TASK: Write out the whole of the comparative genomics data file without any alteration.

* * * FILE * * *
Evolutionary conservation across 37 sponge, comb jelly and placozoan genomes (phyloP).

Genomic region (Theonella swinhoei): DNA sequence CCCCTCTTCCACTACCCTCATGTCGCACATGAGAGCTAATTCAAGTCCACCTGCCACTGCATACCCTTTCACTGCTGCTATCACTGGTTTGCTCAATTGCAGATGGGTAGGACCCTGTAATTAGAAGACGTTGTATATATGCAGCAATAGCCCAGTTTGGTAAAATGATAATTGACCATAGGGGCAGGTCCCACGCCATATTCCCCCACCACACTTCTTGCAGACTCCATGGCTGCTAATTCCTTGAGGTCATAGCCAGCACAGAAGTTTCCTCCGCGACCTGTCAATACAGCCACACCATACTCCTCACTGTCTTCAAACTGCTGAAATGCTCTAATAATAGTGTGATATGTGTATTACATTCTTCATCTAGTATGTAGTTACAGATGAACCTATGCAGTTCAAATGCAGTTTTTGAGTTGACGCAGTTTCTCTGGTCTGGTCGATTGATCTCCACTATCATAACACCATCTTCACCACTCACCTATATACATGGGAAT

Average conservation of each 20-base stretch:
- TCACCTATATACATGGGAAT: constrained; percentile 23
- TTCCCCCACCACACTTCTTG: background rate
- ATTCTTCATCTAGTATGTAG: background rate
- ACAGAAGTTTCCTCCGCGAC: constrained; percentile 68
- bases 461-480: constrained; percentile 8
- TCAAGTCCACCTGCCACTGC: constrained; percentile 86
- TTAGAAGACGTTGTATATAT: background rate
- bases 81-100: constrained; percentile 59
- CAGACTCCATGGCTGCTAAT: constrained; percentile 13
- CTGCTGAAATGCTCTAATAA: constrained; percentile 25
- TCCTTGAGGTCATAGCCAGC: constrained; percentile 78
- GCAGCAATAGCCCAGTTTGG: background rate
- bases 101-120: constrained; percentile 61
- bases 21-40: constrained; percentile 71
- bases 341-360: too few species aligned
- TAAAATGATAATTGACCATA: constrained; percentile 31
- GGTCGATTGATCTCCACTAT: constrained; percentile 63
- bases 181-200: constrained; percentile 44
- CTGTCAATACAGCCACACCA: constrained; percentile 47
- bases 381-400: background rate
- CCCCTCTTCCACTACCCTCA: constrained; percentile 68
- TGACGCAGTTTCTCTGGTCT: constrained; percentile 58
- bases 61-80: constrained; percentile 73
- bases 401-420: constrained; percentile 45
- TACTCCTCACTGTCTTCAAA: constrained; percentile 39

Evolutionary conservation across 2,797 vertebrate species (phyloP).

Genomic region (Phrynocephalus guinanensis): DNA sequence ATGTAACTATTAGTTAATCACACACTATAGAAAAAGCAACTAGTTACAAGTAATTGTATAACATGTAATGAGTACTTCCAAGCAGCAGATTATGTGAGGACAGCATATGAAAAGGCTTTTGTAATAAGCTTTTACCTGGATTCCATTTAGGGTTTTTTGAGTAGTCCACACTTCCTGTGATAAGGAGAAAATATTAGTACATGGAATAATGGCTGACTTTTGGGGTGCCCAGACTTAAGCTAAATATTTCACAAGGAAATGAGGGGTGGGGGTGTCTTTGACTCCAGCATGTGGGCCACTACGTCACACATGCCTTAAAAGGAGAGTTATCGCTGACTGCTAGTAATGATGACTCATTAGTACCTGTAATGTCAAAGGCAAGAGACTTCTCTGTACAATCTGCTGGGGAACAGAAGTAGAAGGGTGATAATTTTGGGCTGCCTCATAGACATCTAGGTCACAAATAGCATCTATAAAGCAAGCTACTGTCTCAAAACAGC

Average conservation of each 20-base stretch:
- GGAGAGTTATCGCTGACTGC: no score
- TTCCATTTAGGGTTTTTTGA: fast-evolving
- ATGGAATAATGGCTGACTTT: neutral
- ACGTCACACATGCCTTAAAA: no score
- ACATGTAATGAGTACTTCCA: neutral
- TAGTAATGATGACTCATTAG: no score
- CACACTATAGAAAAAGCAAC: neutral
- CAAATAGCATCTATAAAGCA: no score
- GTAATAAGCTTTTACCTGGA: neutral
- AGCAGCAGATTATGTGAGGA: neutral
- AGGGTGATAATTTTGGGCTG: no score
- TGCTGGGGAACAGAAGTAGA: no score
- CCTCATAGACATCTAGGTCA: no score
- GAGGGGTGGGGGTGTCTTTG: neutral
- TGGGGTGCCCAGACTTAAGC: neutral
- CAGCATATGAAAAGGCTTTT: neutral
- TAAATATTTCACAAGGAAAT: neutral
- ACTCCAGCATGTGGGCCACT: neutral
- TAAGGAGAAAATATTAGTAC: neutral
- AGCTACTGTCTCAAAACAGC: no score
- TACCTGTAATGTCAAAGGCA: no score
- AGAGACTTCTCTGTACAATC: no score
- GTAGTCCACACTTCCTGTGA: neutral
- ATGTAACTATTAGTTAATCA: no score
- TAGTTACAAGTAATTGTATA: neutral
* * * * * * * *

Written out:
Evolutionary conservation across 37 sponge, comb jelly and placozoan genomes (phyloP).

Genomic region (Theonella swinhoei): DNA sequence CCCCTCTTCCACTACCCTCATGTCGCACATGAGAGCTAATTCAAGTCCACCTGCCACTGCATACCCTTTCACTGCTGCTATCACTGGTTTGCTCAATTGCAGATGGGTAGGACCCTGTAATTAGAAGACGTTGTATATATGCAGCAATAGCCCAGTTTGGTAAAATGATAATTGACCATAGGGGCAGGTCCCACGCCATATTCCCCCACCACACTTCTTGCAGACTCCATGGCTGCTAATTCCTTGAGGTCATAGCCAGCACAGAAGTTTCCTCCGCGACCTGTCAATACAGCCACACCATACTCCTCACTGTCTTCAAACTGCTGAAATGCTCTAATAATAGTGTGATATGTGTATTACATTCTTCATCTAGTATGTAGTTACAGATGAACCTATGCAGTTCAAATGCAGTTTTTGAGTTGACGCAGTTTCTCTGGTCTGGTCGATTGATCTCCACTATCATAACACCATCTTCACCACTCACCTATATACATGGGAAT

Average conservation of each 20-base stretch:
- TCACCTATATACATGGGAAT: constrained; percentile 23
- TTCCCCCACCACACTTCTTG: background rate
- ATTCTTCATCTAGTATGTAG: background rate
- ACAGAAGTTTCCTCCGCGAC: constrained; percentile 68
- bases 461-480: constrained; percentile 8
- TCAAGTCCACCTGCCACTGC: constrained; percentile 86
- TTAGAAGACGTTGTATATAT: background rate
- bases 81-100: constrained; percentile 59
- CAGACTCCATGGCTGCTAAT: constrained; percentile 13
- CTGCTGAAATGCTCTAATAA: constrained; percentile 25
- TCCTTGAGGTCATAGCCAGC: constrained; percentile 78
- GCAGCAATAGCCCAGTTTGG: background rate
- bases 101-120: constrained; percentile 61
- bases 21-40: constrained; percentile 71
- bases 341-360: too few species aligned
- TAAAATGATAATTGACCATA: constrained; percentile 31
- GGTCGATTGATCTCCACTAT: constrained; percentile 63
- bases 181-200: constrained; percentile 44
- CTGTCAATACAGCCACACCA: constrained; percentile 47
- bases 381-400: background rate
- CCCCTCTTCCACTACCCTCA: constrained; percentile 68
- TGACGCAGTTTCTCTGGTCT: constrained; percentile 58
- bases 61-80: constrained; percentile 73
- bases 401-420: constrained; percentile 45
- TACTCCTCACTGTCTTCAAA: constrained; percentile 39

Evolutionary conservation across 2,797 vertebrate species (phyloP).

Genomic region (Phrynocephalus guinanensis): DNA sequence ATGTAACTATTAGTTAATCACACACTATAGAAAAAGCAACTAGTTACAAGTAATTGTATAACATGTAATGAGTACTTCCAAGCAGCAGATTATGTGAGGACAGCATATGAAAAGGCTTTTGTAATAAGCTTTTACCTGGATTCCATTTAGGGTTTTTTGAGTAGTCCACACTTCCTGTGATAAGGAGAAAATATTAGTACATGGAATAATGGCTGACTTTTGGGGTGCCCAGACTTAAGCTAAATATTTCACAAGGAAATGAGGGGTGGGGGTGTCTTTGACTCCAGCATGTGGGCCACTACGTCACACATGCCTTAAAAGGAGAGTTATCGCTGACTGCTAGTAATGATGACTCATTAGTACCTGTAATGTCAAAGGCAAGAGACTTCTCTGTACAATCTGCTGGGGAACAGAAGTAGAAGGGTGATAATTTTGGGCTGCCTCATAGACATCTAGGTCACAAATAGCATCTATAAAGCAAGCTACTGTCTCAAAACAGC

Average conservation of each 20-base stretch:
- GGAGAGTTATCGCTGACTGC: no score
- TTCCATTTAGGGTTTTTTGA: fast-evolving
- ATGGAATAATGGCTGACTTT: neutral
- ACGTCACACATGCCTTAAAA: no score
- ACATGTAATGAGTACTTCCA: neutral
- TAGTAATGATGACTCATTAG: no score
- CACACTATAGAAAAAGCAAC: neutral
- CAAATAGCATCTATAAAGCA: no score
- GTAATAAGCTTTTACCTGGA: neutral
- AGCAGCAGATTATGTGAGGA: neutral
- AGGGTGATAATTTTGGGCTG: no score
- TGCTGGGGAACAGAAGTAGA: no score
- CCTCATAGACATCTAGGTCA: no score
- GAGGGGTGGGGGTGTCTTTG: neutral
- TGGGGTGCCCAGACTTAAGC: neutral
- CAGCATATGAAAAGGCTTTT: neutral
- TAAATATTTCACAAGGAAAT: neutral
- ACTCCAGCATGTGGGCCACT: neutral
- TAAGGAGAAAATATTAGTAC: neutral
- AGCTACTGTCTCAAAACAGC: no score
- TACCTGTAATGTCAAAGGCA: no score
- AGAGACTTCTCTGTACAATC: no score
- GTAGTCCACACTTCCTGTGA: neutral
- ATGTAACTATTAGTTAATCA: no score
- TAGTTACAAGTAATTGTATA: neutral